What's the secret behind the enduring success of some of the best companies the world has known?
In this summary of his best selling book, Good to Great, Author Jim Collins has this to say:
Greatness is not a function of circumstance. Greatness, in turns out, is largely a matter of conscious choice, and discipline."
"The good-to-great companies made a habit of putting their best people on their best opportunities, not their biggest problems. The comparison companies had a penchant for doing just the opposite, failing to grasp the fact that managing your problems can only make you good, whereas building your opportunities is the only way to become great."
Who should read this?
CEOs, executives, business owners, managers, and anyone who wishes to know what it takes to take the company to the next level and remain successful for a very long time.
Good to Great Main Ideas
Quick Summary of Good to Great
A Hedgehog Concept is essential in finding the true path to success for any company.
To determine what you're Hedgehog Concept is, you need to identify the following:
- What you (and your company) is passionate about.
- What can you be world-class level at.
- Which economic indicator should you focus on.
The author told about the story of the drugstore chain Walgreens as a prime example of a Hedgehog Concept in action.
By focusing on being the most convenient drugstore with a high customer profit, they were able to buckle down, get laser-focused in obtaining this goal. They didn't do anything else that will not contribute to this game plan. Each move and action must clearly satisfy this one true goal. And because of that, they became a market leader and achieved true success.
Success doesn't happen overnight.
It's a product of small, incremental steps that happens over a long period of time. In order to gain momentum, the people must be disciplined enough to stay on course and execute based on their Hedgehog Concept.
Companies should realize that new technology is only to be utilized if it serves the sole purpose of accelerating the momentum of their small steps towards their goal.
Walgreens realized that having an online presence (during the e-commerce boom era) would greatly accelerate them towards their goals since it ticks the boxes of their Hedgehog Concept (makes it more convenient for their customers while generating a healthy profit). While other competitors jumped the bandwagon of the ecommerce wave simply because it was the "hot" thing back then, Walgreens knew that it actually would help them speed up their pace as it aligns with their Hedgehog concept.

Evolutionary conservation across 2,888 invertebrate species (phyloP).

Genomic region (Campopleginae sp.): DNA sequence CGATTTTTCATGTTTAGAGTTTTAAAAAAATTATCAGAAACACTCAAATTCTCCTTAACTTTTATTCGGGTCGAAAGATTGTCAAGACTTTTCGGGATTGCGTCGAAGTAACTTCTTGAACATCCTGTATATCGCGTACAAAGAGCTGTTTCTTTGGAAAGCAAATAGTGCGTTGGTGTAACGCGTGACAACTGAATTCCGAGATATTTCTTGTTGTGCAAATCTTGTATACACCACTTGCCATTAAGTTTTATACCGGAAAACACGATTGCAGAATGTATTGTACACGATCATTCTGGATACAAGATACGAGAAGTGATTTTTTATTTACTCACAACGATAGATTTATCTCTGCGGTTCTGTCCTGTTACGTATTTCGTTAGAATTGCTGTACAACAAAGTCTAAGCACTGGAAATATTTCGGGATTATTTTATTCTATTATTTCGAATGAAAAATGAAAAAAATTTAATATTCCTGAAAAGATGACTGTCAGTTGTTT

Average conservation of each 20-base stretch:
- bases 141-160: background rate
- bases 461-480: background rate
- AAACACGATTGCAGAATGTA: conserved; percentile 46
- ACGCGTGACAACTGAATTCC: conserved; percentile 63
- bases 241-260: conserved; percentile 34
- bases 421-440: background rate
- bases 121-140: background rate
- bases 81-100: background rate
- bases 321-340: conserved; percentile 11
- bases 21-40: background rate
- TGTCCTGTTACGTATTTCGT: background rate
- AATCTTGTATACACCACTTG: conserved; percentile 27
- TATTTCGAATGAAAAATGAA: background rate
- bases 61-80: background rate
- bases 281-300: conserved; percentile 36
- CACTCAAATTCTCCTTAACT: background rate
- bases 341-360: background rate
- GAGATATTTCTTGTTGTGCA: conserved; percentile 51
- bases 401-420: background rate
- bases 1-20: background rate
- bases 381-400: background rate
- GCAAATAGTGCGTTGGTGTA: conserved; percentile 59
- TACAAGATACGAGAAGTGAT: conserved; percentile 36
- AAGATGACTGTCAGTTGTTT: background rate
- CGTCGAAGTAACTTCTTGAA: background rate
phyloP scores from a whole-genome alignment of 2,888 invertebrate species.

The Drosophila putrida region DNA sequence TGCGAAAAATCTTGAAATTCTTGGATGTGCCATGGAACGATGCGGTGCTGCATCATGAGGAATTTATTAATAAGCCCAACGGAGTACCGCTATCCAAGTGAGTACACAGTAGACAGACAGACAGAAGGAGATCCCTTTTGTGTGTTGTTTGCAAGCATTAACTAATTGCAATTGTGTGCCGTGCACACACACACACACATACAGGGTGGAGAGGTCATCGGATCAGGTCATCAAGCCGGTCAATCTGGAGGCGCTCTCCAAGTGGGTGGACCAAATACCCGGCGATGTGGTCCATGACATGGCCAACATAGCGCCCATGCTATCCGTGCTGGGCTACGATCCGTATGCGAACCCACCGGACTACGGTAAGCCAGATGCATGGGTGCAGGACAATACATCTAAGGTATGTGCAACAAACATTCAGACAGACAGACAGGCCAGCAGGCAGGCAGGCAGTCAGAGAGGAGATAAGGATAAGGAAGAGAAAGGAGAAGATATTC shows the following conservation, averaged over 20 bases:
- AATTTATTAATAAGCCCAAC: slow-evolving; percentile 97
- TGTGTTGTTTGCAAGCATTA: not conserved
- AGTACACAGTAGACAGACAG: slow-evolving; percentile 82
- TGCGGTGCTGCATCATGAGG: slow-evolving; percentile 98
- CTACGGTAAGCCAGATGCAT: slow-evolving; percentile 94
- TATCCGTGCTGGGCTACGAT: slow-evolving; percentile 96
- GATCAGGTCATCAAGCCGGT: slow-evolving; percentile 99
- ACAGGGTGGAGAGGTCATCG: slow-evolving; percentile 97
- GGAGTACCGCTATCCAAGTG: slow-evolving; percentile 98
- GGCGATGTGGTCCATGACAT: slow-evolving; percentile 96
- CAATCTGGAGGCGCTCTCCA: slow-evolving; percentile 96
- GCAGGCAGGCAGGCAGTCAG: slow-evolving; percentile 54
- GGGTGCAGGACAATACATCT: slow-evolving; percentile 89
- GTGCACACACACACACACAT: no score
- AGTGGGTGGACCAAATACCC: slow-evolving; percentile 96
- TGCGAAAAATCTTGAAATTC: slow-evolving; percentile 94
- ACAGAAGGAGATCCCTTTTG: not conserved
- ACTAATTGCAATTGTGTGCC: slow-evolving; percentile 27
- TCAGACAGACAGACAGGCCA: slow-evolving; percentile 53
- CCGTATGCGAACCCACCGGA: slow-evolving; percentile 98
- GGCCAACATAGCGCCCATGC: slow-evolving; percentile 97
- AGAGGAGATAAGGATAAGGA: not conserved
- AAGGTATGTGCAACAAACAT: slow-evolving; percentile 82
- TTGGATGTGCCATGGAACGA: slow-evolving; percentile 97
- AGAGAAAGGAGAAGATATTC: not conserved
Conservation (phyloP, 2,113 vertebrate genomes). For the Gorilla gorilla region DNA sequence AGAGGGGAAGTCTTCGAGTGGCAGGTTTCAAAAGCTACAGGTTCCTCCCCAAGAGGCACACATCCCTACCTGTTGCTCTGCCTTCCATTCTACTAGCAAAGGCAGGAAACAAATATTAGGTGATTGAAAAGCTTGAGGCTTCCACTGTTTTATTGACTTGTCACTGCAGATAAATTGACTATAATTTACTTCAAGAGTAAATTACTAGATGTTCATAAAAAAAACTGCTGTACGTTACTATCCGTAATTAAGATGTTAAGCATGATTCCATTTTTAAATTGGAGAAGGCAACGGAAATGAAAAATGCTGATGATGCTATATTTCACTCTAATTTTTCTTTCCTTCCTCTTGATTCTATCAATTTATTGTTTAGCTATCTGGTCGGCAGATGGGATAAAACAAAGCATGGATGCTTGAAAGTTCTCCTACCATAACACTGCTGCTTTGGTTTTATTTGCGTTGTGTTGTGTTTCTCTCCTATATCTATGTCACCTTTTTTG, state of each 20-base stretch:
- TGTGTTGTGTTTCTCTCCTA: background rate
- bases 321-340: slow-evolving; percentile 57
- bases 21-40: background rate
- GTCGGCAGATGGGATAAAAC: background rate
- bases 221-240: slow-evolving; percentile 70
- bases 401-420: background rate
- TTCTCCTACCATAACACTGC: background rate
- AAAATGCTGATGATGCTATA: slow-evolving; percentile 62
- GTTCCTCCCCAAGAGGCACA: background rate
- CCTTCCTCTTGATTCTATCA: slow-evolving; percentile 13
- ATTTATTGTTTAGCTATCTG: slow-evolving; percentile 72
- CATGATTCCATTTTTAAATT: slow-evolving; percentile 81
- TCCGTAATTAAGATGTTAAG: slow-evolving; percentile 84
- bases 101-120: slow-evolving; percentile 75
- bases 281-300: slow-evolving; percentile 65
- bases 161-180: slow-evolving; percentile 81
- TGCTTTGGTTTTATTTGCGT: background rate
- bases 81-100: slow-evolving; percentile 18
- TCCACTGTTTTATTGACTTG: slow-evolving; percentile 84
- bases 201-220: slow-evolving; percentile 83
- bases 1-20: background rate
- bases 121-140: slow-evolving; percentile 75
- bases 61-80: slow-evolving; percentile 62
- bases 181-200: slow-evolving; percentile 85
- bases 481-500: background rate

Level 5 leaders play a crucial role in building a lasting and successful business.
A level 5 leader is defined as someone who excels in managing people and at the same time sincerely trusts and believes the company's mission and vision and will take the significant steps (no matter how big or small, easy or difficult) towards it.
And while these level 5 leaders are uber-valuable, they understand that they merely serve as a vessel in realizing the company's hedgehog concept. They remain humble and shy away from any recognition. In other words, they are not vain nor seek to do these things for the sake of being famous and popular.
The polar opposite of a level 5 leader is the CEO who have egos the size of football fields. Individuals who think they are above everyone else. Who think that the company exists to serve them, not the other way around.
Hiring the right people at the right time is necessary.
Companies who exhibited potential to go from good to great made it a priority to hire people with the right mindset, matching traits that align with the company's hedgehog concept. These companies believe that a person's commitment and belief to the vision is more important than professional skills. Skills can be learned, but it's difficult to find someone willing to go the distance with you when the going gets tough.
Good-to-great companies know how to confront brutal realities as it knows it is essential to its success and survival.
To be realistic yet at the same time keep the faith is hard. But it's one of the traits that separates good companies from the greats.
In order to cultivate a culture of brutal honesty, leaders should not shy away from confrontations and remind its members that they should not hesitate nor feel scared to voice out there opinions.